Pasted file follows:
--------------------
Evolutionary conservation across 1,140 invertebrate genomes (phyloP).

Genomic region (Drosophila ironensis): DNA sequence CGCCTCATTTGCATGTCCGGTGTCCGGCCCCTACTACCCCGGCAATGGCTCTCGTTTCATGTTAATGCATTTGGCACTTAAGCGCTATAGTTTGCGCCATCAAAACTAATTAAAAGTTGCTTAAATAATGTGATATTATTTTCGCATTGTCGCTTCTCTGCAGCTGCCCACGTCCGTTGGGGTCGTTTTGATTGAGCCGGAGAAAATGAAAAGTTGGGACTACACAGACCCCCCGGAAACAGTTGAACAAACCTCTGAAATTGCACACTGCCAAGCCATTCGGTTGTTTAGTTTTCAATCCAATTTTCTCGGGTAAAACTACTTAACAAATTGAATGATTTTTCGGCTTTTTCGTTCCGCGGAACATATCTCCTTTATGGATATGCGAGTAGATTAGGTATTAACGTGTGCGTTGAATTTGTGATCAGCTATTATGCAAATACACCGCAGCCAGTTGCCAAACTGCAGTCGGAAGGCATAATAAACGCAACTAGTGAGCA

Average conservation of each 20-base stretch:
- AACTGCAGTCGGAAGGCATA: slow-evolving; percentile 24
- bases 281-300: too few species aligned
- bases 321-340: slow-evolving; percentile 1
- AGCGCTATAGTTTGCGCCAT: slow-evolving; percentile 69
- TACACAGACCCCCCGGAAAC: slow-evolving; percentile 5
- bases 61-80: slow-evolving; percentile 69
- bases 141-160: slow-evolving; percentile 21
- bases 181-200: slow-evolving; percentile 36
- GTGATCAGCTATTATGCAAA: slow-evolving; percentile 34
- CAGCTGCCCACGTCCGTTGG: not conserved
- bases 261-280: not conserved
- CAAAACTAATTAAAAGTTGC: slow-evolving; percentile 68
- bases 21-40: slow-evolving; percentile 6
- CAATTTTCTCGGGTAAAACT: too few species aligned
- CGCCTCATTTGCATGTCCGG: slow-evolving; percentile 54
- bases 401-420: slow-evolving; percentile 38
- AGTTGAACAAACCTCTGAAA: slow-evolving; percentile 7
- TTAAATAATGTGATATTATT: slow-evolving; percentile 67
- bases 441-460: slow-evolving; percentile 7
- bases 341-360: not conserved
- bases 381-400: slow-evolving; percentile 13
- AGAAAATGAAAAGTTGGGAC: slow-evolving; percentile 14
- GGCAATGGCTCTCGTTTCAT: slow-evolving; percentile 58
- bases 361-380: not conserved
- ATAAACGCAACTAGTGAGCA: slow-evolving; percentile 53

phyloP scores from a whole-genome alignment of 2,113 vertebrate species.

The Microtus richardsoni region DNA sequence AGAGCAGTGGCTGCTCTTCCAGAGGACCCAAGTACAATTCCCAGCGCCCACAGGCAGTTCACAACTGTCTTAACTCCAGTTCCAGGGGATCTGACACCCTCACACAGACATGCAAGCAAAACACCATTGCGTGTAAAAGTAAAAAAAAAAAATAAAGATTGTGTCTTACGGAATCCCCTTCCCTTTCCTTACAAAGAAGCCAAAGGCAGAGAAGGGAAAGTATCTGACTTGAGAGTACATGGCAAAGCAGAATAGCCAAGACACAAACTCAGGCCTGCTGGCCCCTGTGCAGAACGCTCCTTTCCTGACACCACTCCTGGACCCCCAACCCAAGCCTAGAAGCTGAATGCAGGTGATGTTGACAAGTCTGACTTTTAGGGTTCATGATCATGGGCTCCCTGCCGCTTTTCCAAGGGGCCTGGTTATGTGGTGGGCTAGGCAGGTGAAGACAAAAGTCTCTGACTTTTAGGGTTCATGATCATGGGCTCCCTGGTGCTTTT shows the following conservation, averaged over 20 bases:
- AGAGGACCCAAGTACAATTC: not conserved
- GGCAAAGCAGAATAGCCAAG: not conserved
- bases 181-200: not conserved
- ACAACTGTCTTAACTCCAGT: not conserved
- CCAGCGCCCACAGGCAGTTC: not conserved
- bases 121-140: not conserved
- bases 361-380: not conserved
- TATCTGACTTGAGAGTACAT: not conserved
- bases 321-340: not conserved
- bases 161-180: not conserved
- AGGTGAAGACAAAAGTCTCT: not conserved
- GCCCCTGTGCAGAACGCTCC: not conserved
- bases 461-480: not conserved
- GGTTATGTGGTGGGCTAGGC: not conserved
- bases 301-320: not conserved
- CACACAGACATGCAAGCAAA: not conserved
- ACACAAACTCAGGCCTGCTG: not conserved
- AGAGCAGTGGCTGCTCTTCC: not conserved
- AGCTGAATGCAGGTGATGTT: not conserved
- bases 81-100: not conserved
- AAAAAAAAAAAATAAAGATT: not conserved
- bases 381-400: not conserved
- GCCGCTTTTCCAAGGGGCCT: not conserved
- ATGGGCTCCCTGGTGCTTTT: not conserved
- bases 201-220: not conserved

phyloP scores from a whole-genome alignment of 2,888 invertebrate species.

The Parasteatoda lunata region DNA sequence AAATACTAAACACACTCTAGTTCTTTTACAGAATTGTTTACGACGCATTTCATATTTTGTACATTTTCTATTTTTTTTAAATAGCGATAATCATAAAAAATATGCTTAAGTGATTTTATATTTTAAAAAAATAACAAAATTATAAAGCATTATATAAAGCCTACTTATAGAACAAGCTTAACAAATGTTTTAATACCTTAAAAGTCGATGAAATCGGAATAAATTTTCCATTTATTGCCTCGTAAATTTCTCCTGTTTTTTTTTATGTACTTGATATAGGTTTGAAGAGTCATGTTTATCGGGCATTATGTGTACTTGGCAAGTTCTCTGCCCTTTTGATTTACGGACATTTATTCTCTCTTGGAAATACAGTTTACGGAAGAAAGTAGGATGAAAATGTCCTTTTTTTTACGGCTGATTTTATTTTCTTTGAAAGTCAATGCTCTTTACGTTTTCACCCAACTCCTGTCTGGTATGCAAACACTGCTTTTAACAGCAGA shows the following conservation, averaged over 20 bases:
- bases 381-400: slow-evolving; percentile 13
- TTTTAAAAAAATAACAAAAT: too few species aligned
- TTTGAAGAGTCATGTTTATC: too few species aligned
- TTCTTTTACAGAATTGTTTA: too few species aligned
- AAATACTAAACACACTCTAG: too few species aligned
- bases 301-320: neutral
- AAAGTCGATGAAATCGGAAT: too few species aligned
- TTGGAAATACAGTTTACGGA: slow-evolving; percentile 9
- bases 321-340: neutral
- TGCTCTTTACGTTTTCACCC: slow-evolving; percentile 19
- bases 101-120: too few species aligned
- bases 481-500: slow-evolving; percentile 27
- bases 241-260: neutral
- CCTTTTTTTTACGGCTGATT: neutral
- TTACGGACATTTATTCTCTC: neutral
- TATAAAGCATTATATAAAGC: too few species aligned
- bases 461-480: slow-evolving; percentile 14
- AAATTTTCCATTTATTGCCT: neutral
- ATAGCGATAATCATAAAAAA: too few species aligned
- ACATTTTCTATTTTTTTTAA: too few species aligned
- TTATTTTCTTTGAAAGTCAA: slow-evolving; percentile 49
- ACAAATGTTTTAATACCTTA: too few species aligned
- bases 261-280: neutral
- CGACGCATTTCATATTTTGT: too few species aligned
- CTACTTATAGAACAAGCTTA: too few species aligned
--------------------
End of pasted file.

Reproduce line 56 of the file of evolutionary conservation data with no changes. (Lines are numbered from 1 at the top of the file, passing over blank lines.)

phyloP scores from a whole-genome alignment of 2,888 invertebrate species.